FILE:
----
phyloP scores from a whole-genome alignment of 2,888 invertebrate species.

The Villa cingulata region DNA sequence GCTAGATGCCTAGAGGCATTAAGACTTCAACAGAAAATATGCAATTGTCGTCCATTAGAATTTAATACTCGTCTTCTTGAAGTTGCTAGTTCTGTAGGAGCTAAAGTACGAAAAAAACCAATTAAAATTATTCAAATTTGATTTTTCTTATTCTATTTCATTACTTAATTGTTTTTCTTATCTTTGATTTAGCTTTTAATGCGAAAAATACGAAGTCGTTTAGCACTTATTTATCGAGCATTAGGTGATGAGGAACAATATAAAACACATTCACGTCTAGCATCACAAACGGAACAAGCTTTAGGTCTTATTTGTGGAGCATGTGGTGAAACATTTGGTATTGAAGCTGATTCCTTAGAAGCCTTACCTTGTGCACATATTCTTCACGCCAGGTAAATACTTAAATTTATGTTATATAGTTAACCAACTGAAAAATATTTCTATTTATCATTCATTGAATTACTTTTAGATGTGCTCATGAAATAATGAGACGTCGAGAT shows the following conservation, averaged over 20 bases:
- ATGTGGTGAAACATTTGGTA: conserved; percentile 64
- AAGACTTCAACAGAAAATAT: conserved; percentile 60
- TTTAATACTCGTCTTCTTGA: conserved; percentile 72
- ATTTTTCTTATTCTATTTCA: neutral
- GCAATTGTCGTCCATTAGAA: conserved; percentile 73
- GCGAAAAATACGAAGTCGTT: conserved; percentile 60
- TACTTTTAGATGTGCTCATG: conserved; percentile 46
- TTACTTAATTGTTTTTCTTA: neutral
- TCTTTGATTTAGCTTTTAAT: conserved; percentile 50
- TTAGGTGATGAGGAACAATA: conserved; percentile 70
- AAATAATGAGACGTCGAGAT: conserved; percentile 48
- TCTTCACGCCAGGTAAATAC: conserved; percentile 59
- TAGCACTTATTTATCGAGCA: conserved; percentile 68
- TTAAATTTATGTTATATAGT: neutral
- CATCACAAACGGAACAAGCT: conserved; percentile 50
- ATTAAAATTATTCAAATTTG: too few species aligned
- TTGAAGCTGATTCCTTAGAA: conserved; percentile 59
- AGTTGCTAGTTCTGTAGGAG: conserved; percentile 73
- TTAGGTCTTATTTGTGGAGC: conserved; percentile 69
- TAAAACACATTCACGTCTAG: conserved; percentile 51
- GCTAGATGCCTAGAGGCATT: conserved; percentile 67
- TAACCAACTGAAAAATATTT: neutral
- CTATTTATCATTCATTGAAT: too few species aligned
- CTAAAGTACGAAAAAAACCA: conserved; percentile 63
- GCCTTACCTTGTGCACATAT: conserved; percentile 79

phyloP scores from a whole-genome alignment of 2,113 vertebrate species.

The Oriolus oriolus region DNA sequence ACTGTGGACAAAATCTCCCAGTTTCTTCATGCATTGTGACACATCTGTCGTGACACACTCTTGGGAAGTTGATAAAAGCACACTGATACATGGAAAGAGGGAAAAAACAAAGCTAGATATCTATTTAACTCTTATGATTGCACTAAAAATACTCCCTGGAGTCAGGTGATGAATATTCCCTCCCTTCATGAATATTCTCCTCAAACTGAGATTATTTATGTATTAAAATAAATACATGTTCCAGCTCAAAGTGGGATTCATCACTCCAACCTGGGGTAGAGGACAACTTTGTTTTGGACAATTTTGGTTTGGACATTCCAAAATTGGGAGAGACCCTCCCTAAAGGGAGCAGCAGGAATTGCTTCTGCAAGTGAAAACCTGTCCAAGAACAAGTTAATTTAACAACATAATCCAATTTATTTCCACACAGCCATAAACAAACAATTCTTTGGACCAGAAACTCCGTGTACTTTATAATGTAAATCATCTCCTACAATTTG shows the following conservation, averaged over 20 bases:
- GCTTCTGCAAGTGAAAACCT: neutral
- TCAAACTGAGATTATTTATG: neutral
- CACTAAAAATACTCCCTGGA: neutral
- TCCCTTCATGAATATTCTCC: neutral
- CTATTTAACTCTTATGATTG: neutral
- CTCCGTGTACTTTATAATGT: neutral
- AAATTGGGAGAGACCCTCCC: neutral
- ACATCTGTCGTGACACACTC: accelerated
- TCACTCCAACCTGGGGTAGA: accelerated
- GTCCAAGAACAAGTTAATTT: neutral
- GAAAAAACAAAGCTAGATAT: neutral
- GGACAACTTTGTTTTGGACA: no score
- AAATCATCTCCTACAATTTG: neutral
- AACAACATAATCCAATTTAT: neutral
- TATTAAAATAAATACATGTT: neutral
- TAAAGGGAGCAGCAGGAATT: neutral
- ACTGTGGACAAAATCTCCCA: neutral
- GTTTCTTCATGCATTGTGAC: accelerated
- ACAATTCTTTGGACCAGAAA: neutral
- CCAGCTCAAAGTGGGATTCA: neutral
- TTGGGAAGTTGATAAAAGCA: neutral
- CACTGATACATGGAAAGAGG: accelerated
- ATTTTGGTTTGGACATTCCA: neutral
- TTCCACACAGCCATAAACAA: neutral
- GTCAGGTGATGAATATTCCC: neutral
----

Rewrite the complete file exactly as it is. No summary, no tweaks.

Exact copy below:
phyloP scores from a whole-genome alignment of 2,888 invertebrate species.

The Villa cingulata region DNA sequence GCTAGATGCCTAGAGGCATTAAGACTTCAACAGAAAATATGCAATTGTCGTCCATTAGAATTTAATACTCGTCTTCTTGAAGTTGCTAGTTCTGTAGGAGCTAAAGTACGAAAAAAACCAATTAAAATTATTCAAATTTGATTTTTCTTATTCTATTTCATTACTTAATTGTTTTTCTTATCTTTGATTTAGCTTTTAATGCGAAAAATACGAAGTCGTTTAGCACTTATTTATCGAGCATTAGGTGATGAGGAACAATATAAAACACATTCACGTCTAGCATCACAAACGGAACAAGCTTTAGGTCTTATTTGTGGAGCATGTGGTGAAACATTTGGTATTGAAGCTGATTCCTTAGAAGCCTTACCTTGTGCACATATTCTTCACGCCAGGTAAATACTTAAATTTATGTTATATAGTTAACCAACTGAAAAATATTTCTATTTATCATTCATTGAATTACTTTTAGATGTGCTCATGAAATAATGAGACGTCGAGAT shows the following conservation, averaged over 20 bases:
- ATGTGGTGAAACATTTGGTA: conserved; percentile 64
- AAGACTTCAACAGAAAATAT: conserved; percentile 60
- TTTAATACTCGTCTTCTTGA: conserved; percentile 72
- ATTTTTCTTATTCTATTTCA: neutral
- GCAATTGTCGTCCATTAGAA: conserved; percentile 73
- GCGAAAAATACGAAGTCGTT: conserved; percentile 60
- TACTTTTAGATGTGCTCATG: conserved; percentile 46
- TTACTTAATTGTTTTTCTTA: neutral
- TCTTTGATTTAGCTTTTAAT: conserved; percentile 50
- TTAGGTGATGAGGAACAATA: conserved; percentile 70
- AAATAATGAGACGTCGAGAT: conserved; percentile 48
- TCTTCACGCCAGGTAAATAC: conserved; percentile 59
- TAGCACTTATTTATCGAGCA: conserved; percentile 68
- TTAAATTTATGTTATATAGT: neutral
- CATCACAAACGGAACAAGCT: conserved; percentile 50
- ATTAAAATTATTCAAATTTG: too few species aligned
- TTGAAGCTGATTCCTTAGAA: conserved; percentile 59
- AGTTGCTAGTTCTGTAGGAG: conserved; percentile 73
- TTAGGTCTTATTTGTGGAGC: conserved; percentile 69
- TAAAACACATTCACGTCTAG: conserved; percentile 51
- GCTAGATGCCTAGAGGCATT: conserved; percentile 67
- TAACCAACTGAAAAATATTT: neutral
- CTATTTATCATTCATTGAAT: too few species aligned
- CTAAAGTACGAAAAAAACCA: conserved; percentile 63
- GCCTTACCTTGTGCACATAT: conserved; percentile 79

phyloP scores from a whole-genome alignment of 2,113 vertebrate species.

The Oriolus oriolus region DNA sequence ACTGTGGACAAAATCTCCCAGTTTCTTCATGCATTGTGACACATCTGTCGTGACACACTCTTGGGAAGTTGATAAAAGCACACTGATACATGGAAAGAGGGAAAAAACAAAGCTAGATATCTATTTAACTCTTATGATTGCACTAAAAATACTCCCTGGAGTCAGGTGATGAATATTCCCTCCCTTCATGAATATTCTCCTCAAACTGAGATTATTTATGTATTAAAATAAATACATGTTCCAGCTCAAAGTGGGATTCATCACTCCAACCTGGGGTAGAGGACAACTTTGTTTTGGACAATTTTGGTTTGGACATTCCAAAATTGGGAGAGACCCTCCCTAAAGGGAGCAGCAGGAATTGCTTCTGCAAGTGAAAACCTGTCCAAGAACAAGTTAATTTAACAACATAATCCAATTTATTTCCACACAGCCATAAACAAACAATTCTTTGGACCAGAAACTCCGTGTACTTTATAATGTAAATCATCTCCTACAATTTG shows the following conservation, averaged over 20 bases:
- GCTTCTGCAAGTGAAAACCT: neutral
- TCAAACTGAGATTATTTATG: neutral
- CACTAAAAATACTCCCTGGA: neutral
- TCCCTTCATGAATATTCTCC: neutral
- CTATTTAACTCTTATGATTG: neutral
- CTCCGTGTACTTTATAATGT: neutral
- AAATTGGGAGAGACCCTCCC: neutral
- ACATCTGTCGTGACACACTC: accelerated
- TCACTCCAACCTGGGGTAGA: accelerated
- GTCCAAGAACAAGTTAATTT: neutral
- GAAAAAACAAAGCTAGATAT: neutral
- GGACAACTTTGTTTTGGACA: no score
- AAATCATCTCCTACAATTTG: neutral
- AACAACATAATCCAATTTAT: neutral
- TATTAAAATAAATACATGTT: neutral
- TAAAGGGAGCAGCAGGAATT: neutral
- ACTGTGGACAAAATCTCCCA: neutral
- GTTTCTTCATGCATTGTGAC: accelerated
- ACAATTCTTTGGACCAGAAA: neutral
- CCAGCTCAAAGTGGGATTCA: neutral
- TTGGGAAGTTGATAAAAGCA: neutral
- CACTGATACATGGAAAGAGG: accelerated
- ATTTTGGTTTGGACATTCCA: neutral
- TTCCACACAGCCATAAACAA: neutral
- GTCAGGTGATGAATATTCCC: neutral